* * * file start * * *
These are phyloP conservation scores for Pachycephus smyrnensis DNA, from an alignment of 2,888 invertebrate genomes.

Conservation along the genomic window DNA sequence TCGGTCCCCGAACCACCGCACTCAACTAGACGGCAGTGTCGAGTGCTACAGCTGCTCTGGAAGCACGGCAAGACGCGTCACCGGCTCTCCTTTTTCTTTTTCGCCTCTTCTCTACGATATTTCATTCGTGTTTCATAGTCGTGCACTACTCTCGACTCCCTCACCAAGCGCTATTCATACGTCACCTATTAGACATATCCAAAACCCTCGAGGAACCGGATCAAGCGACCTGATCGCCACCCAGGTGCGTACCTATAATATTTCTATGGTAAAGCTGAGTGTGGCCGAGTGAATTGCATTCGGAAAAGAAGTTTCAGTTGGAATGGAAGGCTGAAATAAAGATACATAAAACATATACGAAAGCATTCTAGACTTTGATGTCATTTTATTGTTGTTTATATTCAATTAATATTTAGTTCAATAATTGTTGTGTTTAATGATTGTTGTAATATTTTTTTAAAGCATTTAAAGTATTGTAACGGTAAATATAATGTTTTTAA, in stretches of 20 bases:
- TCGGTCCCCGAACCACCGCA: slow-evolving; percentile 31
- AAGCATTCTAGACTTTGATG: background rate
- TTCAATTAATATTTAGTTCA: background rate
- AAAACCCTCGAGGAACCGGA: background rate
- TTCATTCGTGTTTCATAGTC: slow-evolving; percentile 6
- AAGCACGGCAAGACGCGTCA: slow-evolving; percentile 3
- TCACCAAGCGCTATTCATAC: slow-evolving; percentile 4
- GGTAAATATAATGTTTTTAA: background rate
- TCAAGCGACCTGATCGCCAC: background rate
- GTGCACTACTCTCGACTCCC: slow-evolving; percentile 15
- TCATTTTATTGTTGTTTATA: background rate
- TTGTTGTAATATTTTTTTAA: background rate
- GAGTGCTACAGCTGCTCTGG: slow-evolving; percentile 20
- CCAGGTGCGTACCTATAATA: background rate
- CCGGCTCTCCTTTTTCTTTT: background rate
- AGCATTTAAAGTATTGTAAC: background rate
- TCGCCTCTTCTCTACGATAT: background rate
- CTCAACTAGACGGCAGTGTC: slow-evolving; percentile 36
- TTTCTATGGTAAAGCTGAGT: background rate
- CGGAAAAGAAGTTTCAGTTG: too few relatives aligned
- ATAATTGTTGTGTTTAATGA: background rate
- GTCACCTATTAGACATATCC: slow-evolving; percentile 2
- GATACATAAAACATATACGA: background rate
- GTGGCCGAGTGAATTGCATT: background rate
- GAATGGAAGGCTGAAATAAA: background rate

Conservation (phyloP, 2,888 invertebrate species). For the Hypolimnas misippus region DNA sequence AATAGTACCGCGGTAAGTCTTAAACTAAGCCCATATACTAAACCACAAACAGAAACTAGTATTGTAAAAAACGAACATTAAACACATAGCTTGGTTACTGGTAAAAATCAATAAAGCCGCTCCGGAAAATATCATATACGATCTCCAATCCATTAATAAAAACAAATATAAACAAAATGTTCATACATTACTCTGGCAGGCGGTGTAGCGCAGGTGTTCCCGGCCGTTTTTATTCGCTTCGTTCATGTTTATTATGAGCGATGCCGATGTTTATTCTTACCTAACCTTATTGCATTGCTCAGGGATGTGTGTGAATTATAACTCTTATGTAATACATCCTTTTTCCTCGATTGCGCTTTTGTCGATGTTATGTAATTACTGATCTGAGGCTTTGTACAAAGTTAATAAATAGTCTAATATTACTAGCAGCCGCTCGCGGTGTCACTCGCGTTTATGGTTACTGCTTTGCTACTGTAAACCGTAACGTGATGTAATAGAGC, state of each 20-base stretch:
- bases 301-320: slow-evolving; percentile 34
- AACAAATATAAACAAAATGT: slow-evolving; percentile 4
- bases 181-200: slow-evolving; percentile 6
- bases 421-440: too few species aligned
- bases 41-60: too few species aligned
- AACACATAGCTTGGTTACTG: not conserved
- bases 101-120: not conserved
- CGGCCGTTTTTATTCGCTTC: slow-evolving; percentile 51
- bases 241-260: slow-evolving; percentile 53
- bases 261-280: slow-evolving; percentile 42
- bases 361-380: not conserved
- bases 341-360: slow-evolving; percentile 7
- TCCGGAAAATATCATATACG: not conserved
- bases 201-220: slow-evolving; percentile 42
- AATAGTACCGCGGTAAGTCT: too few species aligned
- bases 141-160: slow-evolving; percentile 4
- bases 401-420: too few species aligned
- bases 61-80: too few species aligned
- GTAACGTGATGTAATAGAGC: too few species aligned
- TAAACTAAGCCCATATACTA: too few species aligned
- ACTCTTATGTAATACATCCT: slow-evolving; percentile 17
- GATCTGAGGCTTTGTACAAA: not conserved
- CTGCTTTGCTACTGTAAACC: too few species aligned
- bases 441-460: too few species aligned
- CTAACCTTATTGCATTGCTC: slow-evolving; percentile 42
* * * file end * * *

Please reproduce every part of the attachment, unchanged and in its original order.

These are phyloP conservation scores for Pachycephus smyrnensis DNA, from an alignment of 2,888 invertebrate genomes.

Conservation along the genomic window DNA sequence TCGGTCCCCGAACCACCGCACTCAACTAGACGGCAGTGTCGAGTGCTACAGCTGCTCTGGAAGCACGGCAAGACGCGTCACCGGCTCTCCTTTTTCTTTTTCGCCTCTTCTCTACGATATTTCATTCGTGTTTCATAGTCGTGCACTACTCTCGACTCCCTCACCAAGCGCTATTCATACGTCACCTATTAGACATATCCAAAACCCTCGAGGAACCGGATCAAGCGACCTGATCGCCACCCAGGTGCGTACCTATAATATTTCTATGGTAAAGCTGAGTGTGGCCGAGTGAATTGCATTCGGAAAAGAAGTTTCAGTTGGAATGGAAGGCTGAAATAAAGATACATAAAACATATACGAAAGCATTCTAGACTTTGATGTCATTTTATTGTTGTTTATATTCAATTAATATTTAGTTCAATAATTGTTGTGTTTAATGATTGTTGTAATATTTTTTTAAAGCATTTAAAGTATTGTAACGGTAAATATAATGTTTTTAA, in stretches of 20 bases:
- TCGGTCCCCGAACCACCGCA: slow-evolving; percentile 31
- AAGCATTCTAGACTTTGATG: background rate
- TTCAATTAATATTTAGTTCA: background rate
- AAAACCCTCGAGGAACCGGA: background rate
- TTCATTCGTGTTTCATAGTC: slow-evolving; percentile 6
- AAGCACGGCAAGACGCGTCA: slow-evolving; percentile 3
- TCACCAAGCGCTATTCATAC: slow-evolving; percentile 4
- GGTAAATATAATGTTTTTAA: background rate
- TCAAGCGACCTGATCGCCAC: background rate
- GTGCACTACTCTCGACTCCC: slow-evolving; percentile 15
- TCATTTTATTGTTGTTTATA: background rate
- TTGTTGTAATATTTTTTTAA: background rate
- GAGTGCTACAGCTGCTCTGG: slow-evolving; percentile 20
- CCAGGTGCGTACCTATAATA: background rate
- CCGGCTCTCCTTTTTCTTTT: background rate
- AGCATTTAAAGTATTGTAAC: background rate
- TCGCCTCTTCTCTACGATAT: background rate
- CTCAACTAGACGGCAGTGTC: slow-evolving; percentile 36
- TTTCTATGGTAAAGCTGAGT: background rate
- CGGAAAAGAAGTTTCAGTTG: too few relatives aligned
- ATAATTGTTGTGTTTAATGA: background rate
- GTCACCTATTAGACATATCC: slow-evolving; percentile 2
- GATACATAAAACATATACGA: background rate
- GTGGCCGAGTGAATTGCATT: background rate
- GAATGGAAGGCTGAAATAAA: background rate

Conservation (phyloP, 2,888 invertebrate species). For the Hypolimnas misippus region DNA sequence AATAGTACCGCGGTAAGTCTTAAACTAAGCCCATATACTAAACCACAAACAGAAACTAGTATTGTAAAAAACGAACATTAAACACATAGCTTGGTTACTGGTAAAAATCAATAAAGCCGCTCCGGAAAATATCATATACGATCTCCAATCCATTAATAAAAACAAATATAAACAAAATGTTCATACATTACTCTGGCAGGCGGTGTAGCGCAGGTGTTCCCGGCCGTTTTTATTCGCTTCGTTCATGTTTATTATGAGCGATGCCGATGTTTATTCTTACCTAACCTTATTGCATTGCTCAGGGATGTGTGTGAATTATAACTCTTATGTAATACATCCTTTTTCCTCGATTGCGCTTTTGTCGATGTTATGTAATTACTGATCTGAGGCTTTGTACAAAGTTAATAAATAGTCTAATATTACTAGCAGCCGCTCGCGGTGTCACTCGCGTTTATGGTTACTGCTTTGCTACTGTAAACCGTAACGTGATGTAATAGAGC, state of each 20-base stretch:
- bases 301-320: slow-evolving; percentile 34
- AACAAATATAAACAAAATGT: slow-evolving; percentile 4
- bases 181-200: slow-evolving; percentile 6
- bases 421-440: too few species aligned
- bases 41-60: too few species aligned
- AACACATAGCTTGGTTACTG: not conserved
- bases 101-120: not conserved
- CGGCCGTTTTTATTCGCTTC: slow-evolving; percentile 51
- bases 241-260: slow-evolving; percentile 53
- bases 261-280: slow-evolving; percentile 42
- bases 361-380: not conserved
- bases 341-360: slow-evolving; percentile 7
- TCCGGAAAATATCATATACG: not conserved
- bases 201-220: slow-evolving; percentile 42
- AATAGTACCGCGGTAAGTCT: too few species aligned
- bases 141-160: slow-evolving; percentile 4
- bases 401-420: too few species aligned
- bases 61-80: too few species aligned
- GTAACGTGATGTAATAGAGC: too few species aligned
- TAAACTAAGCCCATATACTA: too few species aligned
- ACTCTTATGTAATACATCCT: slow-evolving; percentile 17
- GATCTGAGGCTTTGTACAAA: not conserved
- CTGCTTTGCTACTGTAAACC: too few species aligned
- bases 441-460: too few species aligned
- CTAACCTTATTGCATTGCTC: slow-evolving; percentile 42